Fall wouldn’t be fall without apple and pumpkin – in the United States, at least. It’s relatively well known that native Americans used pumpkins in a number of ways and the pilgrims quickly latched on to pumpkin as a source of food as well. However, probably less well known is that pumpkin also features in a number of other cultures around the world.
Pumpkin is a member of the winter squash family and in part since it shares much the same botanical classifications as some other squash, the name pumpkin can be used a bit more broadly than the varieties you might most commonly call a pumpkin in the US.
It is one of the most popular crops in the US, but is also grown around the world with other big producers being Mexico, India, Canada and China.
Early uses of pumpkin in the United States
Pumpkin is one of the earliest known foods in North America.
Native Americans used both the flesh and seeds of pumpkins as food and the seeds were considered by some tribes to have medicinal and spiritual value.
Some tribes ground up the seeds to make a flour for bread. Others would also use dried strips of pumpkin to weave into mats.
Early pilgrims quickly incorporated pumpkin into their diet as a side dish, in soups and of course into pumpkin pie which has become a feature of many Thanksgiving tables.
Pumpkin in European cooking
Pumpkin is less typically grown in Northern Europe, most likely due to climate since it is a warmer weather crop, but it does feature a lot more in Southern European cooking.
It was introduced to Europe by the Spanish, along with other New World crops, but was initially seen as more of a peasant food.
This is reflected in many of the recipes you will find for it.
In Spain, pumpkin is used in a number of ways both sweet and savory.
Examples include alboronía, a pumpkin and chickpea stew; buñuelos de calabaza, Spanish pumpkin fritters a bit like a cross between churros and donuts; as well as warming soups.
Pumpkin in Italy is known as ‘zucca’ and is built in to many favorite dishes from soups and stews to bread.
Risotto di zucca, pumkin risotto, is one of the most popular variations of risotto (used as the base for these pumpkin arancini). And, you’ll find it in many other comforting dishes, like tortelli di zucca, pumpkin ravioli, and pumpkin gnocchi.
Pumpkin in Asian cooking
In most cases in Asian cooking, pumpkin and kabocha are used pretty much interchangeably. In most cases, kabocha squash is what is used in the original recipe, but pumpkin as you would find in the US would work as a substitute.
Kabocha is generally a bit denser and sweeter than pumpkin when cooked, with a texture a bit more like sweet potatoes.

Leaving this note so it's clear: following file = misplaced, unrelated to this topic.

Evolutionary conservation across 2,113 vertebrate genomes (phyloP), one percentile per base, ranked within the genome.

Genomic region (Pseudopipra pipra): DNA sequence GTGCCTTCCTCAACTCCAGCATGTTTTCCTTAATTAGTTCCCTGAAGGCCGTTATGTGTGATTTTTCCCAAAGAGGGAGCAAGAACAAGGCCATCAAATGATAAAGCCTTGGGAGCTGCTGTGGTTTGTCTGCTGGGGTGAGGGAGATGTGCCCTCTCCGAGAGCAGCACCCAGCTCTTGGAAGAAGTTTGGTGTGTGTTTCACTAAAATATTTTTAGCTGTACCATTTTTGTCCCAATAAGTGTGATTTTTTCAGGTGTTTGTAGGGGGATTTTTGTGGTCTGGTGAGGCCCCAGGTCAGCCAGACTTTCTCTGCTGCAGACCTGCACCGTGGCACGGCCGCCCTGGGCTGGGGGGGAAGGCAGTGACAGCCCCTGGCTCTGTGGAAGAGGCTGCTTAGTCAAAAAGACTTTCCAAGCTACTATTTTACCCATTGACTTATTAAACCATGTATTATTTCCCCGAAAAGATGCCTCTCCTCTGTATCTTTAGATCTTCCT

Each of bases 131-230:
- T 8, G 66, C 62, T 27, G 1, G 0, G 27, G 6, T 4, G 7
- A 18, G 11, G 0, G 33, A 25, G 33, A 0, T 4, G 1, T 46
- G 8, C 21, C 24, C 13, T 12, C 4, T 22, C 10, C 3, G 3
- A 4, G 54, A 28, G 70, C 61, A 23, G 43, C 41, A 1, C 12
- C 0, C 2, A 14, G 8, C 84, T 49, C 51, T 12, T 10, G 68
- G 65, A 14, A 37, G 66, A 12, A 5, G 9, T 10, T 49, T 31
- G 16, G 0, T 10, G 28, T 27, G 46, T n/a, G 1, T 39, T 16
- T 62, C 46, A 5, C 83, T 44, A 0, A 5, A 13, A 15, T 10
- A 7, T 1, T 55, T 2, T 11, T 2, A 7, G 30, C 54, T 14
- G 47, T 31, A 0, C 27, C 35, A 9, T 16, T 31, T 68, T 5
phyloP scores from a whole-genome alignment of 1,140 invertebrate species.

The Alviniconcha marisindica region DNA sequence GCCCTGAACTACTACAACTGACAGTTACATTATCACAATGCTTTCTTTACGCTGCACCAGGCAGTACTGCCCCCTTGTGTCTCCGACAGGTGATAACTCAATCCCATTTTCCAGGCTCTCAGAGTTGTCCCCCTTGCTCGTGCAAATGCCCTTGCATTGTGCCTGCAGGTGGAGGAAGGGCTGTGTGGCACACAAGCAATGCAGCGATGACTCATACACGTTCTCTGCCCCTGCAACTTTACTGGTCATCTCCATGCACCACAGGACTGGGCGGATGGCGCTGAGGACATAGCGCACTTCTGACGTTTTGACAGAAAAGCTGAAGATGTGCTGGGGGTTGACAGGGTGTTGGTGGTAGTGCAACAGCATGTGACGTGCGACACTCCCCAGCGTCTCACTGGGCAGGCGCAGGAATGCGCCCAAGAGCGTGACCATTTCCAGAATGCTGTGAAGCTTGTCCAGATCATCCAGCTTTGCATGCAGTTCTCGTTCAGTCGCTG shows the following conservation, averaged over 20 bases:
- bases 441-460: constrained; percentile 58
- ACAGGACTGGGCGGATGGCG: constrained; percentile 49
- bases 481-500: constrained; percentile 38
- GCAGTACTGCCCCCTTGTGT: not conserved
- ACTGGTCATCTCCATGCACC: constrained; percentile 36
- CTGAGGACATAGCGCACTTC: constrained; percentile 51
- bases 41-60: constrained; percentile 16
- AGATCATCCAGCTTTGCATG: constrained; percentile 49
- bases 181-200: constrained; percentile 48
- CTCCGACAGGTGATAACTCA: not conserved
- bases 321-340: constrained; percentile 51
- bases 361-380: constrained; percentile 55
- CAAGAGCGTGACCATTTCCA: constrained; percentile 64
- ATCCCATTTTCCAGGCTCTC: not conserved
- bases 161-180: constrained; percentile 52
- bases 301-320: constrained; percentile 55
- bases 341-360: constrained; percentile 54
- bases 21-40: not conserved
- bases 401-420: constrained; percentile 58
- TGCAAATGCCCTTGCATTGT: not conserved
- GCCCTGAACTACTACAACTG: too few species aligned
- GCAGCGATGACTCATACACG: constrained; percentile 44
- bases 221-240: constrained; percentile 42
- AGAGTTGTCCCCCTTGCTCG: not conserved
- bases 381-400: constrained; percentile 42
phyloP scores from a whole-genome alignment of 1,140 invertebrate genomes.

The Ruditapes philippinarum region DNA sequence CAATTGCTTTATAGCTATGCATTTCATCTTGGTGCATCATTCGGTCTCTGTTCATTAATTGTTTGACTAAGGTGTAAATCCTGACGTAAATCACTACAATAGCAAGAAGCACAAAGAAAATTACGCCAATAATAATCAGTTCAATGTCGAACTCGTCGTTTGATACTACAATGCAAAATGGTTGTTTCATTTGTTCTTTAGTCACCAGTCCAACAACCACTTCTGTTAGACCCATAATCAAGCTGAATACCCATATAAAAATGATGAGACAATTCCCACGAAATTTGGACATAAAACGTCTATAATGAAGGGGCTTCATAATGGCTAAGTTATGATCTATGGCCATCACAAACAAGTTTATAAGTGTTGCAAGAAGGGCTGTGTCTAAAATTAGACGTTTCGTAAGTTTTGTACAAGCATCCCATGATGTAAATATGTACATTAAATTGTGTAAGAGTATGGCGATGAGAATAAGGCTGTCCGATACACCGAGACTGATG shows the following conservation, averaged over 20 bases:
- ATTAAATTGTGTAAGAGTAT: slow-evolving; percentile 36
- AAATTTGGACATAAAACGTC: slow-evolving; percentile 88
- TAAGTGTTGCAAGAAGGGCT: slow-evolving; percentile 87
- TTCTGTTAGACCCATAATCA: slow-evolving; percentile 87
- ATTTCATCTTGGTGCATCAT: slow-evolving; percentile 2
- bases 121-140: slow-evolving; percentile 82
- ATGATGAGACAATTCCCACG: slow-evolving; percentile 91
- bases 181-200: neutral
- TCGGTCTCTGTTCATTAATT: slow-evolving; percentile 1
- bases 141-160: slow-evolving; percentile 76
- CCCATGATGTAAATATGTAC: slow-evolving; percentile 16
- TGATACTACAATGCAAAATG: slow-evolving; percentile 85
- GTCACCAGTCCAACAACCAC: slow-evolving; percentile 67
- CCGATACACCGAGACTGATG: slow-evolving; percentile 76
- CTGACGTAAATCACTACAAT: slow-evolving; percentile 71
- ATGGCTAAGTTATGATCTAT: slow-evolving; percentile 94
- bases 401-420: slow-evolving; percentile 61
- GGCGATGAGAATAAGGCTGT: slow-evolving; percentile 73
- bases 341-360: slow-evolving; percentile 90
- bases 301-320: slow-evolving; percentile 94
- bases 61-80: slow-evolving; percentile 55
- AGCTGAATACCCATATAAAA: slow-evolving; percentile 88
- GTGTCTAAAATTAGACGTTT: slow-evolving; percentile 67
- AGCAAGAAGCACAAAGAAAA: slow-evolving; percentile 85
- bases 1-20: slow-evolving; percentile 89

There are many Japanese uses for kabocha/pumpkin. A popular side is kabocha na nimono, simmered kabocha, where the squash is cooked in a seasoned broth. It can be made into korokke – croquettes – and tempura, as well as cooked on a teppanyaki grill. It is also used in desserts like kabocha cake.
Pumpkin is well used in Indian cooking as well and you’ll find it in many vegetarian curry variations, such as the Keralan dish erissery, where it is paired with coconut, and pumpkin oambal, where tangy tamarind is balanced by sweet jaggery. It’s also made in to a dry fry using various spices, and it is commonly used in the dessert/sweet snack pumpkin halwa.
You’ll also find pumpkin in other dishes around the region. For example, ginataang kalabasa is a popular Filipino dish where the pumpkin/squash is cooked down in coconut milk, often served with string beans and shrimp.
Taiwanese pumpkin rice noodles combines diced pumpkin, thin rice noodles and pork with a simple soy-based sauce for a tasty one pot dish. It is also combined with pork in a comforting Vietnamese pumpkin soup with pork.
Pumpkin is also a common base in vegetarian versions of Thai curries or alongside meat, like this Thai pumpkin curry with pork. It’s also made into a dessert in Thailand where small pumpkins are filled with custard and steamed.
Other uses of pumpkin around the world
It is also popular in sweet dishes in the Middle East, as well as a few sweet-savory Afghan dishes, like kaddo bowrani.
And all of this is without mentioning jack-o-lanterns!
But while we do, did you know that the original jack-o-lanterns weren’t made with pumpkins?
They were actually made out of rutabaga or turnips in Ireland and Scotland. When the tradition was brought to the US, pumpkins were adopted as a more readily available vegetable to carve, which is also a whole lot easier (as I know from experience, having grown up carving rutabaga, or turnip as we called it, in Scotland myself!)
Pumpkin is an incredibly versatile fruit (since it’s technically a fruit rather than a vegetable) and there are so many delicious ways to enjoy it.
Be inspired, and give some of these cultural recipes using pumpkin a try!